Wednesday, June 27, 2012

12 WOW Wednesday: Only You Can Write It by Lynne Kelly

We are thrilled to have author Lynne Kelly joining us today. Her debut novel CHAINED released just last month through Farrar, Straus, & Giroux. She's represented by Joanna Volpe at New Leaf Literary & Media. Lynne grew up in Houston, then lived in a couple of much colder places before running back to the Houston area. For a few years she was a special education teacher, until she realized it was a job for someone with good planning and organizational skills. She now works as a sign language interpreter and writes novels for children and young adults. CHAINED is her first novel. Visit her website and blog, or follow her on Twitter.


Only You Can Write It

by Lynne Kelly

Often when I finish reading a great book, I close it and think, “Man, I wish I wrote that.” Usually it's a story with an amazing plotline that never occurred to me, along with a spot-on voice that made me feel like I'd met the characters in real life.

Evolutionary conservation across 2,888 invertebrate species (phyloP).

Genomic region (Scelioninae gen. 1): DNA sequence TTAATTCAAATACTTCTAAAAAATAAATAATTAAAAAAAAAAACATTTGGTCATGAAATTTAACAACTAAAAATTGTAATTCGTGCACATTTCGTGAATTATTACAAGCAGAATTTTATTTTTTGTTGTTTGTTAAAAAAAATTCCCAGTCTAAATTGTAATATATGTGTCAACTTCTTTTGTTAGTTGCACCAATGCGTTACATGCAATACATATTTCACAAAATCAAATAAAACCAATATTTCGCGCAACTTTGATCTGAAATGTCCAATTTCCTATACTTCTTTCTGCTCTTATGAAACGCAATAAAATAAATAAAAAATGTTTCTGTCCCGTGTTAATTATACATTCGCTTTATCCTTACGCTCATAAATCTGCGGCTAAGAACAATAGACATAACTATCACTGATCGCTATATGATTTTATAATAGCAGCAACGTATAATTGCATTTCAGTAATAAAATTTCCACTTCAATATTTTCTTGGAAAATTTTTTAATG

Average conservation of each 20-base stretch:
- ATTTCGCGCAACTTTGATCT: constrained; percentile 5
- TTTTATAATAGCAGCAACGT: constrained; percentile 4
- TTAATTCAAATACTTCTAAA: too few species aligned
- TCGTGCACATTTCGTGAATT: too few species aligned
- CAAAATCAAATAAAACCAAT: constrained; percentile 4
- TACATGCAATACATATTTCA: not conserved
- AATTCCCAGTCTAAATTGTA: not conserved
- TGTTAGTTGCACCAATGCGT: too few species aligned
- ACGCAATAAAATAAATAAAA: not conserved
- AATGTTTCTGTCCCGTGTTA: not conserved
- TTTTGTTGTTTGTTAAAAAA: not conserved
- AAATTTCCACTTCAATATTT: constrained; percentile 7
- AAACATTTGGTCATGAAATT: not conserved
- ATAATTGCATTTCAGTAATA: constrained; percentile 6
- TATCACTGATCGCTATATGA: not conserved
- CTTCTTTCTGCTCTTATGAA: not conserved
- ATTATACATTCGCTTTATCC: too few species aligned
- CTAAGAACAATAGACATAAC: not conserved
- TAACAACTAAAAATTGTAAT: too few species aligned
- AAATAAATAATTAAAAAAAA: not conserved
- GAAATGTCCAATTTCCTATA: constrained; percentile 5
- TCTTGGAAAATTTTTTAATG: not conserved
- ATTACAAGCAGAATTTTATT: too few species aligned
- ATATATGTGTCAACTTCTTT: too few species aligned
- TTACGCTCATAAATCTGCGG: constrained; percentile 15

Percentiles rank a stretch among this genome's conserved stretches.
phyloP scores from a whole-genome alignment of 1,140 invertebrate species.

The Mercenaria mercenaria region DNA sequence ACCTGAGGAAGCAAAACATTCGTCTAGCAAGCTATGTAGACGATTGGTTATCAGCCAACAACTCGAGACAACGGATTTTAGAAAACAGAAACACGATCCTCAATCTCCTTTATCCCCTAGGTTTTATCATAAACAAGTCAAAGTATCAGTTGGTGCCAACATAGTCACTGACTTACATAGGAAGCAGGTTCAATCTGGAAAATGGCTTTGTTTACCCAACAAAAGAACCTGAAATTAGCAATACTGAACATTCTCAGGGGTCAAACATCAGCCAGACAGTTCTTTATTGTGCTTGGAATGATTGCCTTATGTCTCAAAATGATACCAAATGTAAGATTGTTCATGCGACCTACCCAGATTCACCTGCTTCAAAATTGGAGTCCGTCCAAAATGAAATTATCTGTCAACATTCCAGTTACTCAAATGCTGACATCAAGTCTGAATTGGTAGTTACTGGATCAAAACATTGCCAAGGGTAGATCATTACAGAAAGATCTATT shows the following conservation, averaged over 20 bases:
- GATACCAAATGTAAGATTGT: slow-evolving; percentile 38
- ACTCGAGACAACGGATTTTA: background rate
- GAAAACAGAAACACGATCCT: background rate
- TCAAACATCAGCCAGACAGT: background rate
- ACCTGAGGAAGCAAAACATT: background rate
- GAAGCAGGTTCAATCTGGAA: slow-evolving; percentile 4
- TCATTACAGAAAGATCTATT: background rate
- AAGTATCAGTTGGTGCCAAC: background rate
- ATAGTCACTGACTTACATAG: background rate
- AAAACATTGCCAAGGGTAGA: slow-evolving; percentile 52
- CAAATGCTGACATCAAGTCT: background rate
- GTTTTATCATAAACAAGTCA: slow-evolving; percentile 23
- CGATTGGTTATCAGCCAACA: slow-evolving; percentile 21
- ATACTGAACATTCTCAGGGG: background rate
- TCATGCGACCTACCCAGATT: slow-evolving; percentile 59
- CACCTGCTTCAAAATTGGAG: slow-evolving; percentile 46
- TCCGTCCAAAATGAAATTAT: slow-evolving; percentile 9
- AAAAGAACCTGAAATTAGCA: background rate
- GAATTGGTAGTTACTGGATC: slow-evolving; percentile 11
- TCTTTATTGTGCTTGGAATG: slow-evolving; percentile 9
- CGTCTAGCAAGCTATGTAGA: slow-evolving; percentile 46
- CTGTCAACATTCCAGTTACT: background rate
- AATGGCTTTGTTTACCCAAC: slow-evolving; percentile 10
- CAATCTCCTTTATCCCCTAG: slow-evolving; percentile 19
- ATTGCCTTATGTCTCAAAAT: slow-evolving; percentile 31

I'm sure all writers feel that way at times, and it's a great compliment to an author to wish that we'd had the imagination to have written the same thing. But we know we couldn't have, right? Even if I did have the same story idea as the author, and the same talent, we wouldn't have written that book.

After having a novel published, I'm amazed at how everything came together to make it happen. Not only could no one else have written the book, I couldn't have written it if any number of lifetime events had been altered just a little.

There's a reason I started out the Chained acknowledgments page by saying I wanted to thank everyone I've ever met, and I'm really happy that my publisher let me carry on for three pages. Other than the obvious ones who helped, like critique members or experts who vetted the manuscript, sometimes a casual remark I overheard sparked an idea for a new plotline or character trait. Even with all the people I did mention, I'm sure I left someone out.